- To sift with a strainer, shake the flour gently with one hand while tapping the edge of the strainer with the other.
- Shake the sifter periodically to dislodge flour that’s become stuck in the mesh.
Return the unmilled rice to the blender.Whatever rice didn’t get ground small enough on its first trip through the blender can go back through. This time, blend the rice on a high speed to ensure that the flour achieves a fluffy, powdery texture.
- Take advantage of free space in the blender by adding a little more rice each time.
- Should you have trouble getting the rice down to a small enough size, experiment with multiple processing methods. For instance, move the rice from the blender to a coffee grinder.
Continue until you have as much flour as you want.Keep repeating this process until all of the rice has been turned into to usable flour. Depending on the strength of your blender and the amount of rice you’re using, it may take 20-30 minutes to produce a cup of finely-ground brown rice flour.
- Make sure the rice has been processed thoroughly. If it’s too coarse, it may not produce the desired effect when it comes time to cook with it.
- On average, 1.5-2 cups of rice will yield roughly 1 cup of rice flour.
Storing and Using Brown Rice Flour
Place the brown rice flour in an airtight container.Choose a container with a lid that will form a tight seal, such as a piece of tupperware or a canning jar. This will keep unwanted moisture from getting into the flour, which can cause clumping and allow bacteria or mold to set up.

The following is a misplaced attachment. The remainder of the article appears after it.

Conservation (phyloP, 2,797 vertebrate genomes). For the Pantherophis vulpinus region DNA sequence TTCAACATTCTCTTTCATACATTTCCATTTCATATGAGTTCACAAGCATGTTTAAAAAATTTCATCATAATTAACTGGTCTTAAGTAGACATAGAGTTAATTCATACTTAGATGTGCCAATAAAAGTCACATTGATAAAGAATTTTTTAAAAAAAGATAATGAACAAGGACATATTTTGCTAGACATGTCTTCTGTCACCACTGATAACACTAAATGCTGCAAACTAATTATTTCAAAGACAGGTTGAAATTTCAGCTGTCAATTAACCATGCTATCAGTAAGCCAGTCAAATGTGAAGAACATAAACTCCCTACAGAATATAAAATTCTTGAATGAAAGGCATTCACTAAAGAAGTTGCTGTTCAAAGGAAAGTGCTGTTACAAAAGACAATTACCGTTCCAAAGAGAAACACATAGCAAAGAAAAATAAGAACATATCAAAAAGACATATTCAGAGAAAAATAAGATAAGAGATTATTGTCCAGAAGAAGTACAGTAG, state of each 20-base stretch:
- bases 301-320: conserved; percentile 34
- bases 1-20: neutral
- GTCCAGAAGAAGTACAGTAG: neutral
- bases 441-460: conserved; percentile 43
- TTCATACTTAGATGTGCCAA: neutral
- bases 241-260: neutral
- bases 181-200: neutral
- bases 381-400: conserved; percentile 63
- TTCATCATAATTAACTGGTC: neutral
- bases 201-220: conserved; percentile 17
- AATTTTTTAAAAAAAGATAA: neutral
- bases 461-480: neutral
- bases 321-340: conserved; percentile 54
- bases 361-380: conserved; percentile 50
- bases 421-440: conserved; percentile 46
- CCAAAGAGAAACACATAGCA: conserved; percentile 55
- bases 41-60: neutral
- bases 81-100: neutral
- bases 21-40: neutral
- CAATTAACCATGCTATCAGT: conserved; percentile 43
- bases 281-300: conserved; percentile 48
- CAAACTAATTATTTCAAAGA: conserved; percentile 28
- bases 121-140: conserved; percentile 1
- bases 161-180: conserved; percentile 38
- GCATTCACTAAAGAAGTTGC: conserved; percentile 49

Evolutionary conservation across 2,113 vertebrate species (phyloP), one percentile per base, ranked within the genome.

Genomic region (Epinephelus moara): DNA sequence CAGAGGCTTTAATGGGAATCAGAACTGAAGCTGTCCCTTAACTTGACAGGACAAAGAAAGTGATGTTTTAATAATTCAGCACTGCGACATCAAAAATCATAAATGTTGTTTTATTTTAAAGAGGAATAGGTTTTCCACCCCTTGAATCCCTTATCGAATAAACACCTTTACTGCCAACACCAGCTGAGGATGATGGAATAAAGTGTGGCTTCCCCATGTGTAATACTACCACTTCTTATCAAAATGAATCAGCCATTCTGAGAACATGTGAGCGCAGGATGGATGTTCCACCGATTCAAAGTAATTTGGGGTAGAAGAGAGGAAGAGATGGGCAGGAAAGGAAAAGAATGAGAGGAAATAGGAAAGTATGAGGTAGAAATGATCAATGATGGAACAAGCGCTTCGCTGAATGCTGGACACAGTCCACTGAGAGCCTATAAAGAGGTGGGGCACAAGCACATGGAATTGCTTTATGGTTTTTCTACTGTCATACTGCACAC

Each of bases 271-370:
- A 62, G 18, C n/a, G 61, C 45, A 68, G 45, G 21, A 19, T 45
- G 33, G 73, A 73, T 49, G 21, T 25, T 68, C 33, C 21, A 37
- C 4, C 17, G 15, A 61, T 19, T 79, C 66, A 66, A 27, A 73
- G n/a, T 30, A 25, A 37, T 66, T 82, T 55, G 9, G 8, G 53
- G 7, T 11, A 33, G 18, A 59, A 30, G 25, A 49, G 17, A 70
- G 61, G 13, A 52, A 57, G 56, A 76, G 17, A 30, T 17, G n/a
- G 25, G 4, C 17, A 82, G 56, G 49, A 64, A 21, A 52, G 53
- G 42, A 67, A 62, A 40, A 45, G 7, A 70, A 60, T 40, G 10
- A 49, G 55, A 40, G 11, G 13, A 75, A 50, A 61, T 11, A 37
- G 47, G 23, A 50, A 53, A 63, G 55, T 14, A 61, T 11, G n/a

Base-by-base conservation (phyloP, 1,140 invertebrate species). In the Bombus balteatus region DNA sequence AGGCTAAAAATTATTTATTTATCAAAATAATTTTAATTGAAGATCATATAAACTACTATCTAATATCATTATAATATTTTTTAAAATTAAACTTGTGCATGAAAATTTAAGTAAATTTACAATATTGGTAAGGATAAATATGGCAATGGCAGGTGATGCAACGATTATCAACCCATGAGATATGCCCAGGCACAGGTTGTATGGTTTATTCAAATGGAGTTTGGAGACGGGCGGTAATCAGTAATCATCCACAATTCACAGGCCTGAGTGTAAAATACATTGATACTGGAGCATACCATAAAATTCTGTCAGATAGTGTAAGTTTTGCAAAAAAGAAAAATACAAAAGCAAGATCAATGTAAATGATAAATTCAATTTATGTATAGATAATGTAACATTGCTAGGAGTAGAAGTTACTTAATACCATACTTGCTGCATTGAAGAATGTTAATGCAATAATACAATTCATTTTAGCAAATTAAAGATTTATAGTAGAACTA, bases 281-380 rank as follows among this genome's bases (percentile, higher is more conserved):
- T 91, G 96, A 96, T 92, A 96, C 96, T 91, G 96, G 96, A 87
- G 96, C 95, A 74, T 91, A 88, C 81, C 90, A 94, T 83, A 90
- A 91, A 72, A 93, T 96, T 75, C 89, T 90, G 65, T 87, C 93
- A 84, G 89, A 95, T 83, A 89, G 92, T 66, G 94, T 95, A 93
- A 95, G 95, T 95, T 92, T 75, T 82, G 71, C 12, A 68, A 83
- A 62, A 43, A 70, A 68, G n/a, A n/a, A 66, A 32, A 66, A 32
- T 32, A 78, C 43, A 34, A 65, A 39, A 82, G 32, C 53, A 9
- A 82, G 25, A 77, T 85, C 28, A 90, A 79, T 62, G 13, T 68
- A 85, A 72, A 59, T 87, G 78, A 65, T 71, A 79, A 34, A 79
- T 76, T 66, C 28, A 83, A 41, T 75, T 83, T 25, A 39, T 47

- Use a container or separate lid with a built-in pour spout to make it easier to measure out the flour for recipes.
- Limit the number of times you transfer the rice flour to a different container to minimize the amount of air it receives.
Store the flour in the pantry or refrigerator.When kept covered and dry at room temperature, grain flours will stay fresh for weeks. They can last even longer in the refrigerator or freezer, where they’ll be protected from unnecessary exposure.
- For optimal flavor and texture, try to use your rice flour within 1-2 weeks.
- Refrigerate the flour with a box of baking soda to prevent it from absorbing odors from other stored foods.
Incorporate brown rice flour into your favorite recipes.Brown rice flour makes an excellent substitute for conventional wheat flour in all gluten-free dishes. Use homemade four to bake cookies, cakes or brownies, whip up a batch of rustic pancakes for breakfast or even bind fresh pasta or crabcakes. Rice contains less sugar than wheat, and is also packed with beneficial vitamins and nutrients.
- Look up new gluten-free recipes for ideas and inspiration on how to use a fresh batch of brown rice flour.
- Stir brown rice flour into soups, sauces and gravies to help thicken them.
- Making your own brown rice flour at home is a much more economical solution than shelling out the money for overpriced flours at the grocery store.
- If you’re preparing a blend of flours, process each grain separately, then stir them together with a fork or whisk after placing them in a storage container.
- Use a dehydrator to convert leftover cooked rice to rice flour.
- This method can also be used to make flour out of other kinds of rice. Experiment with different varieties and combinations and see which you like best.
Video: How to Make Brown Rice Flour